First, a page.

Second, look for the right ‘no-claim bonus’ (NCB) feature (increase in SI without increase in premium in years of no claim). This is necessary to take care of the medical cost inflation. All health policies in the market offer the NCB benefit but there are variations. The common NCB feature works thus: For every no-claim year, the SI will increase by a fixed percentage, usually 10/20 per cent. This will continue till the cumulative bonus reaches the cap specified under the policy (50 per cent or in some cases 100 per cent of SI). However, note that in case of most insurers, after the first year of claim, the SI starts to reduce at the same rate it increased. In Max Bupa’s Health Companion, however, the increase in SI in the previous years due to the NCB is not reduced when a claim is made. This is the case with Royal Sundaram’s Lifeline Supreme too.

If yours is a family with older kids, you have to make sure you have adequate SI, and it is ideal that you look for policies with ‘restoration/re-load/re-fill’ benefit. In policies with this feature, if you exhaust the SI and the no-claim bonus, the base SI up to 100 per cent is restored through an auto-trigger mechanism. The restored SI, however, can be used only for a different illness or for the same illness suffered by a different member of the family. This is the case with Royal Sundaram’s Lifeline Supreme, Max Bupa’s Health Companion and also ICICI Lombard’s Complete Health Insurance plan. But HDFC ERGO Health’s (formerly Apollo Munich) Optima Restore, the policy which introduced the ‘restore’ feature in the market, pays claims on related illnesses too, from the restored SI. In HDFC ERGO’s my Health Suraksha too, the restored SI is available for claims on same/related illness.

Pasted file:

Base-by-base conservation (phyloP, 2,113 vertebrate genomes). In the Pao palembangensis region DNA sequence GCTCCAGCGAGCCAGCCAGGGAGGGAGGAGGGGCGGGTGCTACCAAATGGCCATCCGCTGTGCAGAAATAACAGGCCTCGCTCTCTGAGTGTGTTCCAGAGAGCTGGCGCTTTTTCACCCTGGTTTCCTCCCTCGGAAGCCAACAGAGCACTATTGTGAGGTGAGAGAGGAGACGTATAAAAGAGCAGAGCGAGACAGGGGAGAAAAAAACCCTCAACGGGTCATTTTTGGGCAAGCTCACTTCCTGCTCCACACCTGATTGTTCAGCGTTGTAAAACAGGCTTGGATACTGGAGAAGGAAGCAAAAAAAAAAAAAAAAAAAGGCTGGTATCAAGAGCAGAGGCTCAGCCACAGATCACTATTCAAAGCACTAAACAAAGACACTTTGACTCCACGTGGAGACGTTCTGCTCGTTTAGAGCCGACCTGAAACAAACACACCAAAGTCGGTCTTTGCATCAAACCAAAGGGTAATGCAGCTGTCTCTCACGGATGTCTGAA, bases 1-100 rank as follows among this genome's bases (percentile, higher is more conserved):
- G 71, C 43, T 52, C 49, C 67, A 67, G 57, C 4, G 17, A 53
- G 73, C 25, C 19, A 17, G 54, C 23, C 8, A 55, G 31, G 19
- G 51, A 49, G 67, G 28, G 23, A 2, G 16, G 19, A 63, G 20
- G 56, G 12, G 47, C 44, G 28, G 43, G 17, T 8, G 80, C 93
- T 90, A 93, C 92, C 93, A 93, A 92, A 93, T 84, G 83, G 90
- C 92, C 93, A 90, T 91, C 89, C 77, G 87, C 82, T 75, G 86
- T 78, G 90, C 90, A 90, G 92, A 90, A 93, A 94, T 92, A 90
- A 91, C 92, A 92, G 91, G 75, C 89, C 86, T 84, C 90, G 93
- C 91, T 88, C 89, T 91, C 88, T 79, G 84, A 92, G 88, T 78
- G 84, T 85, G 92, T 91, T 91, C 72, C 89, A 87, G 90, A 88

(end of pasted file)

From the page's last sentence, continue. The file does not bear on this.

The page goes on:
If you are in your 40s and have health conditions such as hypertension and related ailments, ensure that you buy a health insurance cover without a long waiting period for pre-existing diseases. Generally, for pre-existing diseases, most insurers have a waiting period of four years. But there are also policies in the market where the waiting period is three or two years too (for a little higher premium). Optima Restore (HDFC ERGO Health), my Health Suraksha (HDFC ERGO), Health Companion (Max Bupa) and Lifeline Supreme (Royal Sundaram) are some plans that offer a three-year waiting period for pre-existing diseases. Digit General Insurance’s Maxima Restore Super plan and ICICI Lombard’s Complete Health Insurance plan have a two-year waiting period on pre-existing diseases.

Senior Citizen (60 and above)

If you are in reasonably good health, you will still be able to get a regular health insurance cover. With most insurers today, the maximum age at entry is 65 years. However, there are also insurers who cover everyone irrespective of their age. This includes Aditya Birla Health, HDFC Ergo, Max Bupa and Royal Sundaram. The advantage of going with regular health insurance plans is that most of them may have no sub-limits or ‘co-pay’ requirements. ‘Co-pay’ is asking the policy holder to share a portion of the hospital bill. If you go looking for senior citizen plans specifically, the premium may be lower, but these will come with mandatory co-pay requirement of 10-30 per cent. For pre-existing illnesses, the co-pay may be as high as 50 per cent. Among regular health plans, Royal Sundaram’s Lifeline Supreme, Max Bupa’s Health Companion, HDFC ERGO’s my Health Suraksha and HDFC ERGO Health’s Optima Restore, do not have ‘co-pay’ requirements, and are options for you to consider.

Published on May 04, 2020